Netflix's $3 mobile-only plan is crucial to its success in India

Netflix Logo
Netflix Logo (Image credit: Joe Maring / Android Central)

Netflix had a less-than-stellar quarter, bringing in just 2.7 million subscribers worldwide against a projected 5 million. The streaming service lost subscribers in the U.S. for the first time in nearly a decade, and with that particular market hitting a saturation point, Netflix is increasingly looking to other regions for growth.

India is an obvious market just because of its sheer scale, and although Netflix made its debut in the market three years ago, it hasn't gained much momentum in the country. A lot of that has to do with the pricing: Netflix's most affordable plan in India cost ₹499 ($7.25), putting the service out of reach of most potential customers. To put things into context, Hotstar — India's leading video streaming platform — costs ₹999 ($14.50) a year, providing unlimited access to its catalog in HD as well as live sporting action. A Prime subscription costs the same amount, and you get two-day deliveries on Amazon along with free access to Prime Video.

Netflix is now looking to amend the situation by rolling out a mobile-only plan for customers in the country. The plan costs ₹199 ($3) a month, and lets users stream SD content on one mobile device or tablet. That's less than half of the cost of the Basic plan, but there's a caveat: if you're on the mobile-only plan, you won't be able to cast content to another device.

The $3 mobile-only plan is Netflix's best bet for making inroads into the Indian market.

That said, it is a smart move by Netflix to roll out a mobile-only plan in India. After all, India is a mobile-first market, and a vast majority of multimedia consumption happens on smartphones. Netflix is well aware of that fact, as it mentioned that as a percentage, more people sign up from mobile from India than anywhere else in the world, and that more members stream content from mobile devices than any other market.

In that setting, it's obvious that Netflix chose India as a testbed for its mobile-only plan. The service trialed the plan in the country earlier this year, and new members can now opt for the tier. While there's no option to cast or mirror content to another device, you do get to download your favorite TV shows and movies for offline viewing, and the plan works on tablets as well.

From Netflix's director of product innovation Ajay Arora:

Our members in India watch more on their mobiles than members anywhere else in the world- and they love to download our shows and films. We believe this new plan will make Netflix even more accessible and better suit people who like to watch on their smartphones and tablets—both on the go and at home.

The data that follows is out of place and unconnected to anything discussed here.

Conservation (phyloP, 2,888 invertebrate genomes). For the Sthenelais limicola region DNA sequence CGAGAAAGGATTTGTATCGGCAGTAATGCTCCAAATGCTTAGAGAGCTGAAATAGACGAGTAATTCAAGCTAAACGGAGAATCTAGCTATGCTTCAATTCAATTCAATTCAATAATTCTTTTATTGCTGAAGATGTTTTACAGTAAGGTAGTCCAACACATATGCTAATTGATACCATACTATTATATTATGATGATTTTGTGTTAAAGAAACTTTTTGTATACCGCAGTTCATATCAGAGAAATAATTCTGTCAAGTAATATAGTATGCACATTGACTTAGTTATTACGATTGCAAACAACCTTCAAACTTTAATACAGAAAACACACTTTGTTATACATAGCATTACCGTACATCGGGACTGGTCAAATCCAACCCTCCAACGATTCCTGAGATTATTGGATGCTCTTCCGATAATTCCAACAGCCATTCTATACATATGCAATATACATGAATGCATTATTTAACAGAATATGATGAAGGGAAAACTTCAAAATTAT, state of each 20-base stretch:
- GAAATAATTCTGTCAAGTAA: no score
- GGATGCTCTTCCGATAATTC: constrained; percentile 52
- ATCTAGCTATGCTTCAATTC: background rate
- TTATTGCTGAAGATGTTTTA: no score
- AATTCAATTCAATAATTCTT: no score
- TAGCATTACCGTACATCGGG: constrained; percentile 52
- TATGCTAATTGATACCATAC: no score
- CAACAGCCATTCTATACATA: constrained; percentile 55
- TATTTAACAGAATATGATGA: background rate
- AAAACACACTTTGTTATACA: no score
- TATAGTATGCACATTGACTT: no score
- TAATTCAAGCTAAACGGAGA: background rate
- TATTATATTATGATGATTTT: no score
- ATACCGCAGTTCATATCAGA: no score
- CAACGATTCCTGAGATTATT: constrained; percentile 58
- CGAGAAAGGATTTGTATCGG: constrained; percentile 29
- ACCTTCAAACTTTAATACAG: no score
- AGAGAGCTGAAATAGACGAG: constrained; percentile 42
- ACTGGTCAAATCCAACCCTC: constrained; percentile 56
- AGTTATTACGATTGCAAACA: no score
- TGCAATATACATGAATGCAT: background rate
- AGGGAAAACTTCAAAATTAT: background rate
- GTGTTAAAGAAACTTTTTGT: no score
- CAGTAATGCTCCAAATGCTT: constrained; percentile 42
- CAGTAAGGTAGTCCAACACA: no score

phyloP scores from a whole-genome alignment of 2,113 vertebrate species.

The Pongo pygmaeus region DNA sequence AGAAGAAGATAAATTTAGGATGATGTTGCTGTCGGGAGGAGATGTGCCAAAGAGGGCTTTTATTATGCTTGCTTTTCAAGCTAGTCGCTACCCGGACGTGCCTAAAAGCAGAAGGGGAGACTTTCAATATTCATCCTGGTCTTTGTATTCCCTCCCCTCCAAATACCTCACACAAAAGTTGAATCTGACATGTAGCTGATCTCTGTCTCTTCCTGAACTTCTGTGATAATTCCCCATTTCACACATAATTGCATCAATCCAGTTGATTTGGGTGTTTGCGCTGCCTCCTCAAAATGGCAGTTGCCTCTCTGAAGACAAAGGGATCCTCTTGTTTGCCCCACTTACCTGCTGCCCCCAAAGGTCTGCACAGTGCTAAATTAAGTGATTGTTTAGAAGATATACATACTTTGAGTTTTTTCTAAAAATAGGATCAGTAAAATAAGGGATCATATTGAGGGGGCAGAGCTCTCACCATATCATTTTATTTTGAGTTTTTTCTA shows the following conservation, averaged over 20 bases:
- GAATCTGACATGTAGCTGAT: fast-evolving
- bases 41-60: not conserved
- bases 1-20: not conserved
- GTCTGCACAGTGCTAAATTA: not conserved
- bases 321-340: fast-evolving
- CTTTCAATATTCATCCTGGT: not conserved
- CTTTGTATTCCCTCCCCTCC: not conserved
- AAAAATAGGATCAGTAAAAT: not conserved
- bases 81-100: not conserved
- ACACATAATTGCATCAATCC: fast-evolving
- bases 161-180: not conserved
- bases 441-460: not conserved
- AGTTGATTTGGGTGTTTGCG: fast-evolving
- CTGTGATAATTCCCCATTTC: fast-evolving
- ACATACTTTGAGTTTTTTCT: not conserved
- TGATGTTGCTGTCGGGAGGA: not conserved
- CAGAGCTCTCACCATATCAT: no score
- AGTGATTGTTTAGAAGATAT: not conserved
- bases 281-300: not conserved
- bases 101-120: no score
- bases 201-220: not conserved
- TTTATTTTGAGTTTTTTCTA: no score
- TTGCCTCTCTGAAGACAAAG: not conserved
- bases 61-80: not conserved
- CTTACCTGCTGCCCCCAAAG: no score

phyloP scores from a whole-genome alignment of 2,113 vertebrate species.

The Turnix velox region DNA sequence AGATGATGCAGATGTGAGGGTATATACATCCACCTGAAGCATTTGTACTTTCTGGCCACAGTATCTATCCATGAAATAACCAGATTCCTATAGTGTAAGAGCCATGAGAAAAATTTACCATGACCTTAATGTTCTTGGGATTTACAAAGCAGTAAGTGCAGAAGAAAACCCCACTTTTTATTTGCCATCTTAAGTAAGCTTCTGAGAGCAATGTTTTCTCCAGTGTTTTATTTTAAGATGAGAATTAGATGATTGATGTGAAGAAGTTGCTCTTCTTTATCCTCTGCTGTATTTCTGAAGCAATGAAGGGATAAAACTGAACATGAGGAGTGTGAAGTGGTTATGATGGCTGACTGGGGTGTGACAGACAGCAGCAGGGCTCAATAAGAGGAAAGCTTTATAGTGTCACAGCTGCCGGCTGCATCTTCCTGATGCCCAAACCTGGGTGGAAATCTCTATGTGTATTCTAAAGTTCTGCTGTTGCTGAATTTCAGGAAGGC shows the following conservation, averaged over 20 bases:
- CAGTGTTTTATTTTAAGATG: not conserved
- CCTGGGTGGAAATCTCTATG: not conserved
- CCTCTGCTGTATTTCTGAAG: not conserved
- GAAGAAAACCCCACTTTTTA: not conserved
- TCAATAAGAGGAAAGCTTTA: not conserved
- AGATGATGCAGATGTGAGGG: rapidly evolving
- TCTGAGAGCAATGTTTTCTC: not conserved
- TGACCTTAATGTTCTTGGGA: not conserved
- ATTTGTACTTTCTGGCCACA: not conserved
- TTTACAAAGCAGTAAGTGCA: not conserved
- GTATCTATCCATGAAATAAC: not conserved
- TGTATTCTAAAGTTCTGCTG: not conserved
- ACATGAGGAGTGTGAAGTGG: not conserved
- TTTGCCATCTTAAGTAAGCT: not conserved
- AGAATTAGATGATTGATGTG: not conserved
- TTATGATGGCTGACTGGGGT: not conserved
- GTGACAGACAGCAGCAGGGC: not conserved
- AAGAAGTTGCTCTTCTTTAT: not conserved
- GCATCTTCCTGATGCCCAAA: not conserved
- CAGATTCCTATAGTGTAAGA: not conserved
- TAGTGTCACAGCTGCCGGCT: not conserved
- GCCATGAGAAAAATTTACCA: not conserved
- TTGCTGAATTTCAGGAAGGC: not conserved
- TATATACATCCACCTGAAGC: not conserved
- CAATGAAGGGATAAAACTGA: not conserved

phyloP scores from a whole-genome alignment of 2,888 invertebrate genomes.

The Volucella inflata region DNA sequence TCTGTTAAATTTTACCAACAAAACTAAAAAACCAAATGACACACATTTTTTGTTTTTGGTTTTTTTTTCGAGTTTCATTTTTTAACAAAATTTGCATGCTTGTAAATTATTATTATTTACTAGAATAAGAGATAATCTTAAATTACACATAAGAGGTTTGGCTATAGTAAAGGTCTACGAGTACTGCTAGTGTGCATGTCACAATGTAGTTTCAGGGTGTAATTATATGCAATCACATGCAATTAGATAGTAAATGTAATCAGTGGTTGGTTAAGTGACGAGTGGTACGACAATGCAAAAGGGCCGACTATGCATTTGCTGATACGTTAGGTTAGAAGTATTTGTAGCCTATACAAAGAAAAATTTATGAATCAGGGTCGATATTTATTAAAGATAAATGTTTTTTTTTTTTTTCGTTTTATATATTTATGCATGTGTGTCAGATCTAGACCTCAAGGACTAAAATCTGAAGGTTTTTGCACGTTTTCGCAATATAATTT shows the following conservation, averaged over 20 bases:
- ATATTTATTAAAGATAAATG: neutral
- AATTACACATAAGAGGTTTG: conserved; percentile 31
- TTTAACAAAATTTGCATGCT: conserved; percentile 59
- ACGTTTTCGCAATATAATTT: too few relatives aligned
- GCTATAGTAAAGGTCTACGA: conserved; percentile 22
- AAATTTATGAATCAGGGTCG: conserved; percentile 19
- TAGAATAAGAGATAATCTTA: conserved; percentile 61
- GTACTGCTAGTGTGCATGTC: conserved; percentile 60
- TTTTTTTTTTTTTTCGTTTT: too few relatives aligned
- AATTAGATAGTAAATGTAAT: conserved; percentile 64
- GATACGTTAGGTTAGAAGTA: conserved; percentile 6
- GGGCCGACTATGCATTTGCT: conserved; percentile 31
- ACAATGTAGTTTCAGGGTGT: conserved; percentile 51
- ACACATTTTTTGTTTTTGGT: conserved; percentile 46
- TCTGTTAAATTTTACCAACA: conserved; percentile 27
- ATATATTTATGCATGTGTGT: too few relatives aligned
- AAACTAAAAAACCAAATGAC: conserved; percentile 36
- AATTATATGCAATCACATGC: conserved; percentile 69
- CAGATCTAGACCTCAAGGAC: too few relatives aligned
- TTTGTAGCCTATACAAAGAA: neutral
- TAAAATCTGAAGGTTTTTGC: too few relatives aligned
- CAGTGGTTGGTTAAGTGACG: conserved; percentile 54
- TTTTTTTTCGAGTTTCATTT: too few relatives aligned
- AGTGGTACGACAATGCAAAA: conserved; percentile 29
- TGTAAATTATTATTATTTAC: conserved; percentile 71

In short, this is Netflix's first aggressive push into the Indian market, and the service is betting that the affordable pricing combined with its foray into original programming in the region will allow it to finally pick up some subscribers. The mobile-only plan is rolling out just in time for the second season of Sacred Games — Netflix's first Hindi original series — which will debut on August 15, India's Independence Day.

Netflix will undoubtedly be pushing the mobile-only plan to prospective customers in tier 2 and tier 3 cities ahead of the upcoming season. In the Q2 2019 earnings call, Netflix's chief content officer Ted Sarandos said that India is a long-term play, with the service investing a lot of money in original content tailored for the region:

And we've been seeing steady -- nice steady increases in engagement with our Indian viewers that we think we can keep building on. Growth in that country is a marathon. So we're in it for the long haul and we're seeing nice steady progress.

That's a good thing, because even at ₹199, Netflix is the costliest video streaming service around. Then there's the fact that the mobile-only plan is limited to streaming in standard definition, with other services providing HD streaming at a lower price. Netflix is betting on its original programming to be the differentiator, and we'll have to wait and see if that move pays off. For now, this is a step in the right direction.

Harish Jonnalagadda
Senior Editor - Asia

Harish Jonnalagadda is Android Central's Senior Editor of Asia. In his current role, he oversees the site's coverage of Chinese phone brands, networking products, and AV gear. He has been testing phones for over a decade, and has extensive experience in mobile hardware and the global semiconductor industry. Contact him on Twitter at @chunkynerd.